Growing up, all Paul Revere Williams wanted to do was to design homes for families. He lost his own family at a very young age. His parents, Chester and Lila, died of tuberculosis before he turned four. While living with a family friend, he made it to known to all that he would love to be an architect. “Your own people can’t afford you, and white clients won’t hire you,” was one of the warnings he received. He ignored all the warnings.
Today, his signature is on 3,000 buildings in Los Angeles, and the iconic script of the Beverly Hills Hotel sign is written in his hand.
Born in Los Angeles in 1894, the trailblazing Black architect helped build and shape modern L.A., designing homes and commercial buildings from the early 1920s. Some have called him the “architect of the stars” as he designed a lot of houses for Hollywood moguls. During Hollywood’s heyday, most celebrities lived in neighborhoods like Beverly Hills, the hills of Bel Air, and Hancock Park. What is not widely known is that their plush estates were designed by a Black architect.
Williams built an elegant bachelor pad for singer Frank Sinatra, according to a report by NPR. He also designed homes for Lucille Ball and husband Desi Arnaz as well as Cary Grant. For Danny Thomas, he designed St. Jude Children’s Hospital in Memphis gratis, as a favor to him, the report said. At the Beverly Hills Hotel, Williams designed the famous Polo Lounge, the Crescent Wing and the Pink Palace’s signature loopy signage, the report added. Ellen DeGeneres, Denzel Washington, and Andy Garcia have also lived in Williams’ homes.
“He tapped into the desire of his clients to live lavishly and elegantly, in a way they never had,” Kathy McCampbell Vance, who co-produced a documentary on Williams, was quoted by FastCompany. “His strength was that he designed for the client, [whereas] some architects have a design style and the clients adapt.”
A pioneer in a field with few architects of color, he was kept out of many of the neighborhoods in which his homes were located because of his race. “By law, he could not live in some of the places [where he designed homes]. Particularly in Flintridge, where he designed his first home in his own office, the land deed said a black person could not even spend the night,” his granddaughter, Karen E. Hudson, who has been chronicling his life, told NPR.
Indeed, Williams had to overcome prejudice to design homes. He thus learned to draw upside down so he could sit across from his white clients, not next to them. “He taught himself to draw upside down so white clients wouldn’t be uncomfortable sitting next to him,” said Hudson, adding that the upside-down technique became one of the things he was known for. What’s more, Williams always had his hands clasped behind his back when touring construction sites. Being a Black man, he knew that not everyone would like to shake him, so with his hands behind his back, he gave people the option of extending their hand first, according to NPR. In spite of the challenges, Williams believed that for every home and every commercial building that he could not buy and that he could not live in, he was opening doors for the next generation, his granddaughter said.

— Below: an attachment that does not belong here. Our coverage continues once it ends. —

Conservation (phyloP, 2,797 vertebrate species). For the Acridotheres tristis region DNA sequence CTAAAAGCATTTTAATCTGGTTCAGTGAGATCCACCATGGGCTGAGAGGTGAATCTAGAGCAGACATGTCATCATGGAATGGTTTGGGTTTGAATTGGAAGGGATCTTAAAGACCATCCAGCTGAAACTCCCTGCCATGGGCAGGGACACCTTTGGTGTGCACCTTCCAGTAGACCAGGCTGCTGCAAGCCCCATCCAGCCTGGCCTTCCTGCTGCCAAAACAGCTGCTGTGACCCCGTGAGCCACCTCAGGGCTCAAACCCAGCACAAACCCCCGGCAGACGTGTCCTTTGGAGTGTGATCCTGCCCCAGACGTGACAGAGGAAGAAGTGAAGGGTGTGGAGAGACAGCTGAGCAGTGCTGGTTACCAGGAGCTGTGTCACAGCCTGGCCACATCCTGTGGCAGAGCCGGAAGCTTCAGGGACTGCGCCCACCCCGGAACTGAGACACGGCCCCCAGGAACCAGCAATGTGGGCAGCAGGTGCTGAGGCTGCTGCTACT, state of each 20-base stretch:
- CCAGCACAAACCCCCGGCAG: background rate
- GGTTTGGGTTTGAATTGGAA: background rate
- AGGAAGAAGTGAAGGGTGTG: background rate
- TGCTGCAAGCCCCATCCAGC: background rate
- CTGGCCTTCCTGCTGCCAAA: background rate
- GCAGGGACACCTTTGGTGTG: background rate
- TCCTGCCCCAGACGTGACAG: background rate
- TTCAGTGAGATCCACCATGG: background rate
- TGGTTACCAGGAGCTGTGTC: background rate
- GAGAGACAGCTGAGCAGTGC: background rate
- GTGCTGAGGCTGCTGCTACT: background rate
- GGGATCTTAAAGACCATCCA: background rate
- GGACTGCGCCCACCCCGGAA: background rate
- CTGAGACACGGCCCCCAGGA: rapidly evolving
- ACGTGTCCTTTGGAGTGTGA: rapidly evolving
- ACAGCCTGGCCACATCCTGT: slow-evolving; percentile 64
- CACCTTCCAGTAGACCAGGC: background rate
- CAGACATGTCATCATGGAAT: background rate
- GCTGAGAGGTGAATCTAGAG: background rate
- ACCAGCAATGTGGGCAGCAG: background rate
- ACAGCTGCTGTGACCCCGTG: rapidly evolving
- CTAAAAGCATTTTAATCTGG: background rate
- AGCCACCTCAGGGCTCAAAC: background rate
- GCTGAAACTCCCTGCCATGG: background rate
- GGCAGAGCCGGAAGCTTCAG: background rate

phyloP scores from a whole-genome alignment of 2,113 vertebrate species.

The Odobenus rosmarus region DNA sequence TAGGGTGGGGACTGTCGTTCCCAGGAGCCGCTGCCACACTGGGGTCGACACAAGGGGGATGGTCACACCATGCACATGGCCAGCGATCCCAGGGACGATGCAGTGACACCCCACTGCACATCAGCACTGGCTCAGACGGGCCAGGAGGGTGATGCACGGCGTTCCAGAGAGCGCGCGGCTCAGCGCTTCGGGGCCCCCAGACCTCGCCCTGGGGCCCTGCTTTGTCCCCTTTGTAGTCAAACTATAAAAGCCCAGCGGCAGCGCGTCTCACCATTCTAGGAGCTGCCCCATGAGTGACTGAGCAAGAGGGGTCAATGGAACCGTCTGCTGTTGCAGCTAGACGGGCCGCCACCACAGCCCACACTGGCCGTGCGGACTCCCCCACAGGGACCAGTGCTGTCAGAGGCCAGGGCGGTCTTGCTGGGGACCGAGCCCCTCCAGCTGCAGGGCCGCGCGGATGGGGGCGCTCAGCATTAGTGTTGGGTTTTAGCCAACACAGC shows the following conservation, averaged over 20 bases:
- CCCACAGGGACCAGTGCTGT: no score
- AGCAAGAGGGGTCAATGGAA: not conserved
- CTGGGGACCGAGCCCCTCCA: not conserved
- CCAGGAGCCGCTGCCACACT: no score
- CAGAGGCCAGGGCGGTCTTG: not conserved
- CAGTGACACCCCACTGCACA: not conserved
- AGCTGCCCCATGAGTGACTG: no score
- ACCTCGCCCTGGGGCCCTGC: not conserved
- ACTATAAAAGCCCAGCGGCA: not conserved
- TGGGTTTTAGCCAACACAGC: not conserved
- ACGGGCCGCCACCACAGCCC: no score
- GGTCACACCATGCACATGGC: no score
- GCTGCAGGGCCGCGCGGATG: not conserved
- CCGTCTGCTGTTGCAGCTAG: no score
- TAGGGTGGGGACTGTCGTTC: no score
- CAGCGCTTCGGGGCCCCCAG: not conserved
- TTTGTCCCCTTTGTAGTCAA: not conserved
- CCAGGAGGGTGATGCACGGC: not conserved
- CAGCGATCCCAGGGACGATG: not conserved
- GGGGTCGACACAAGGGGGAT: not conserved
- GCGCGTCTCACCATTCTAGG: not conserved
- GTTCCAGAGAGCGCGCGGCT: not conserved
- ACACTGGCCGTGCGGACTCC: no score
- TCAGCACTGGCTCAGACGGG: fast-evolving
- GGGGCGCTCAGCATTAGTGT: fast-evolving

And he did just that. Apart from his work for celebrities, he also did a lot of cultural projects and visionary projects, as well as public housing, said Milton Curry, the dean of the architecture school at USC. Williams also designed some structures in L.A.’s Black community including the 28th Street YMCA in South Central and Broadway Federal Bank in Mid-City.
Williams, the first Black architect certified on the West Coast, was also the first Black member of the American Institute of Architects and the first to receive its highest honor Gold Medal, posthumously in 2017.
“When you enter one of his spaces, it seems that nothing is accidental,” artist and photographer Janna Ireland said of Williams’ architectural works. “Everything is the way it is supposed to be, everything is done according to a plan.”